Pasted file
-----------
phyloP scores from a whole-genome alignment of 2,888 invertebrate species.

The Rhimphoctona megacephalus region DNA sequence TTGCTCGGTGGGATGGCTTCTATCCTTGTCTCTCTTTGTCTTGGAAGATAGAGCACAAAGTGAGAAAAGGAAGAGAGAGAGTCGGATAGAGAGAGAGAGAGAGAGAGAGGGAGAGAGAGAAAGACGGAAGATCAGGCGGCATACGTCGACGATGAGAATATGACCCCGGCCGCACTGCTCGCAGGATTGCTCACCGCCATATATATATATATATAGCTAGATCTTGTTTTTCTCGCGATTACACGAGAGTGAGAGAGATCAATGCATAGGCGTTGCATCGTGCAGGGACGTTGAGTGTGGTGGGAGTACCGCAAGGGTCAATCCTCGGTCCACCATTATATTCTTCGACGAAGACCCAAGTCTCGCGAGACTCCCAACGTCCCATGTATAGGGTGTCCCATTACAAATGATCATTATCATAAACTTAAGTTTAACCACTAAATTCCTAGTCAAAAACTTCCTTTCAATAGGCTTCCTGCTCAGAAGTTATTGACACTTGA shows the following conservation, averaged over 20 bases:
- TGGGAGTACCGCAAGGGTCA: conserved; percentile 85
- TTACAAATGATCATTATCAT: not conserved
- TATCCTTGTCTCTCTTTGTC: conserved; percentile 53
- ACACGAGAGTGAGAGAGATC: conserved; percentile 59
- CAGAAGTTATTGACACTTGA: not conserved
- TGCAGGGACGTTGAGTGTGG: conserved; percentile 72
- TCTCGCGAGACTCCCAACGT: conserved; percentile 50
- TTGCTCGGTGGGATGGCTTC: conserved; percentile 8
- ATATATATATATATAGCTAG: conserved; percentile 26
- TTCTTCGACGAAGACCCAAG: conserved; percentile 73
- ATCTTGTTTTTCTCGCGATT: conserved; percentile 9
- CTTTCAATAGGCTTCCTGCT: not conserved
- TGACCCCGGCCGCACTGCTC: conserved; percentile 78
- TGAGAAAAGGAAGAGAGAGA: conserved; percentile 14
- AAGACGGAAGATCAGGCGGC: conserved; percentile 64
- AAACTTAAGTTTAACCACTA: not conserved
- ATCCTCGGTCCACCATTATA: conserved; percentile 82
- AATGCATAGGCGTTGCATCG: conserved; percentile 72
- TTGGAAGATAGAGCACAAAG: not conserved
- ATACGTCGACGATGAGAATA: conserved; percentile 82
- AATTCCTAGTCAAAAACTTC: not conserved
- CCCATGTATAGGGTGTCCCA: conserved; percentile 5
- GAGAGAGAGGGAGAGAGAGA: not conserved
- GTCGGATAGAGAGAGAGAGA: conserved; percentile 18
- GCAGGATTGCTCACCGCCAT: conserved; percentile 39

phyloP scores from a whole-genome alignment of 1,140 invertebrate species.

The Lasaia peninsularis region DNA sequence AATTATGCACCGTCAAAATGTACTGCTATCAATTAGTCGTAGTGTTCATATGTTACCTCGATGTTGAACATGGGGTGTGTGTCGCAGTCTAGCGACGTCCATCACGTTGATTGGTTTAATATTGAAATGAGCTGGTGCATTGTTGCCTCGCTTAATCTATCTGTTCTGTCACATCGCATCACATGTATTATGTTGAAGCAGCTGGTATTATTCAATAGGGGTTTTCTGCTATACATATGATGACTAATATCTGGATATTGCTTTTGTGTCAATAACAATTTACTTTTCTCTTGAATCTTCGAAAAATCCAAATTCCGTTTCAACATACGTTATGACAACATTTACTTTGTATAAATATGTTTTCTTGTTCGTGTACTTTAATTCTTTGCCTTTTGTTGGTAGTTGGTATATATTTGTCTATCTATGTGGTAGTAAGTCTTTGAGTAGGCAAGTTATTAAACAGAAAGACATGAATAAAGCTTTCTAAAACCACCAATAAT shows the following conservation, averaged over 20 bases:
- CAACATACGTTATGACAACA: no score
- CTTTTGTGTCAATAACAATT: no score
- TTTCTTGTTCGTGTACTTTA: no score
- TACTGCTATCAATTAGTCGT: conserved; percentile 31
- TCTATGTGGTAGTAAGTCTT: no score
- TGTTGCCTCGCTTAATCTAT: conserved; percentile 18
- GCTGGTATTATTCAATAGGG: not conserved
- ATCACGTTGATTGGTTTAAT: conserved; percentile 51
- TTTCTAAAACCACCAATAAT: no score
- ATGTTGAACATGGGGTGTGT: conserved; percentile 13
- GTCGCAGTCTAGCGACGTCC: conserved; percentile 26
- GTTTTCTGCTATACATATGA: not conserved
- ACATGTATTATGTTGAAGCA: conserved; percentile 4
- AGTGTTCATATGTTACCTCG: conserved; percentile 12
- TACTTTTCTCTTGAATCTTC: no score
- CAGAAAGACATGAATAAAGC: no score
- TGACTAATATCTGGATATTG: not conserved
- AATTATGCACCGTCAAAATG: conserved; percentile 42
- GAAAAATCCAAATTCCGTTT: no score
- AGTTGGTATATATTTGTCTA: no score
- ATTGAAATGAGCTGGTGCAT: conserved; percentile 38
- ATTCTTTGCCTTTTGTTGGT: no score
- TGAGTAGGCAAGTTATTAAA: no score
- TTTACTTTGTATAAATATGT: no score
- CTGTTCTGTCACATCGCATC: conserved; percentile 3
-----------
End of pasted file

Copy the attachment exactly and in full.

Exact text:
phyloP scores from a whole-genome alignment of 2,888 invertebrate species.

The Rhimphoctona megacephalus region DNA sequence TTGCTCGGTGGGATGGCTTCTATCCTTGTCTCTCTTTGTCTTGGAAGATAGAGCACAAAGTGAGAAAAGGAAGAGAGAGAGTCGGATAGAGAGAGAGAGAGAGAGAGAGGGAGAGAGAGAAAGACGGAAGATCAGGCGGCATACGTCGACGATGAGAATATGACCCCGGCCGCACTGCTCGCAGGATTGCTCACCGCCATATATATATATATATAGCTAGATCTTGTTTTTCTCGCGATTACACGAGAGTGAGAGAGATCAATGCATAGGCGTTGCATCGTGCAGGGACGTTGAGTGTGGTGGGAGTACCGCAAGGGTCAATCCTCGGTCCACCATTATATTCTTCGACGAAGACCCAAGTCTCGCGAGACTCCCAACGTCCCATGTATAGGGTGTCCCATTACAAATGATCATTATCATAAACTTAAGTTTAACCACTAAATTCCTAGTCAAAAACTTCCTTTCAATAGGCTTCCTGCTCAGAAGTTATTGACACTTGA shows the following conservation, averaged over 20 bases:
- TGGGAGTACCGCAAGGGTCA: conserved; percentile 85
- TTACAAATGATCATTATCAT: not conserved
- TATCCTTGTCTCTCTTTGTC: conserved; percentile 53
- ACACGAGAGTGAGAGAGATC: conserved; percentile 59
- CAGAAGTTATTGACACTTGA: not conserved
- TGCAGGGACGTTGAGTGTGG: conserved; percentile 72
- TCTCGCGAGACTCCCAACGT: conserved; percentile 50
- TTGCTCGGTGGGATGGCTTC: conserved; percentile 8
- ATATATATATATATAGCTAG: conserved; percentile 26
- TTCTTCGACGAAGACCCAAG: conserved; percentile 73
- ATCTTGTTTTTCTCGCGATT: conserved; percentile 9
- CTTTCAATAGGCTTCCTGCT: not conserved
- TGACCCCGGCCGCACTGCTC: conserved; percentile 78
- TGAGAAAAGGAAGAGAGAGA: conserved; percentile 14
- AAGACGGAAGATCAGGCGGC: conserved; percentile 64
- AAACTTAAGTTTAACCACTA: not conserved
- ATCCTCGGTCCACCATTATA: conserved; percentile 82
- AATGCATAGGCGTTGCATCG: conserved; percentile 72
- TTGGAAGATAGAGCACAAAG: not conserved
- ATACGTCGACGATGAGAATA: conserved; percentile 82
- AATTCCTAGTCAAAAACTTC: not conserved
- CCCATGTATAGGGTGTCCCA: conserved; percentile 5
- GAGAGAGAGGGAGAGAGAGA: not conserved
- GTCGGATAGAGAGAGAGAGA: conserved; percentile 18
- GCAGGATTGCTCACCGCCAT: conserved; percentile 39

phyloP scores from a whole-genome alignment of 1,140 invertebrate species.

The Lasaia peninsularis region DNA sequence AATTATGCACCGTCAAAATGTACTGCTATCAATTAGTCGTAGTGTTCATATGTTACCTCGATGTTGAACATGGGGTGTGTGTCGCAGTCTAGCGACGTCCATCACGTTGATTGGTTTAATATTGAAATGAGCTGGTGCATTGTTGCCTCGCTTAATCTATCTGTTCTGTCACATCGCATCACATGTATTATGTTGAAGCAGCTGGTATTATTCAATAGGGGTTTTCTGCTATACATATGATGACTAATATCTGGATATTGCTTTTGTGTCAATAACAATTTACTTTTCTCTTGAATCTTCGAAAAATCCAAATTCCGTTTCAACATACGTTATGACAACATTTACTTTGTATAAATATGTTTTCTTGTTCGTGTACTTTAATTCTTTGCCTTTTGTTGGTAGTTGGTATATATTTGTCTATCTATGTGGTAGTAAGTCTTTGAGTAGGCAAGTTATTAAACAGAAAGACATGAATAAAGCTTTCTAAAACCACCAATAAT shows the following conservation, averaged over 20 bases:
- CAACATACGTTATGACAACA: no score
- CTTTTGTGTCAATAACAATT: no score
- TTTCTTGTTCGTGTACTTTA: no score
- TACTGCTATCAATTAGTCGT: conserved; percentile 31
- TCTATGTGGTAGTAAGTCTT: no score
- TGTTGCCTCGCTTAATCTAT: conserved; percentile 18
- GCTGGTATTATTCAATAGGG: not conserved
- ATCACGTTGATTGGTTTAAT: conserved; percentile 51
- TTTCTAAAACCACCAATAAT: no score
- ATGTTGAACATGGGGTGTGT: conserved; percentile 13
- GTCGCAGTCTAGCGACGTCC: conserved; percentile 26
- GTTTTCTGCTATACATATGA: not conserved
- ACATGTATTATGTTGAAGCA: conserved; percentile 4
- AGTGTTCATATGTTACCTCG: conserved; percentile 12
- TACTTTTCTCTTGAATCTTC: no score
- CAGAAAGACATGAATAAAGC: no score
- TGACTAATATCTGGATATTG: not conserved
- AATTATGCACCGTCAAAATG: conserved; percentile 42
- GAAAAATCCAAATTCCGTTT: no score
- AGTTGGTATATATTTGTCTA: no score
- ATTGAAATGAGCTGGTGCAT: conserved; percentile 38
- ATTCTTTGCCTTTTGTTGGT: no score
- TGAGTAGGCAAGTTATTAAA: no score
- TTTACTTTGTATAAATATGT: no score
- CTGTTCTGTCACATCGCATC: conserved; percentile 3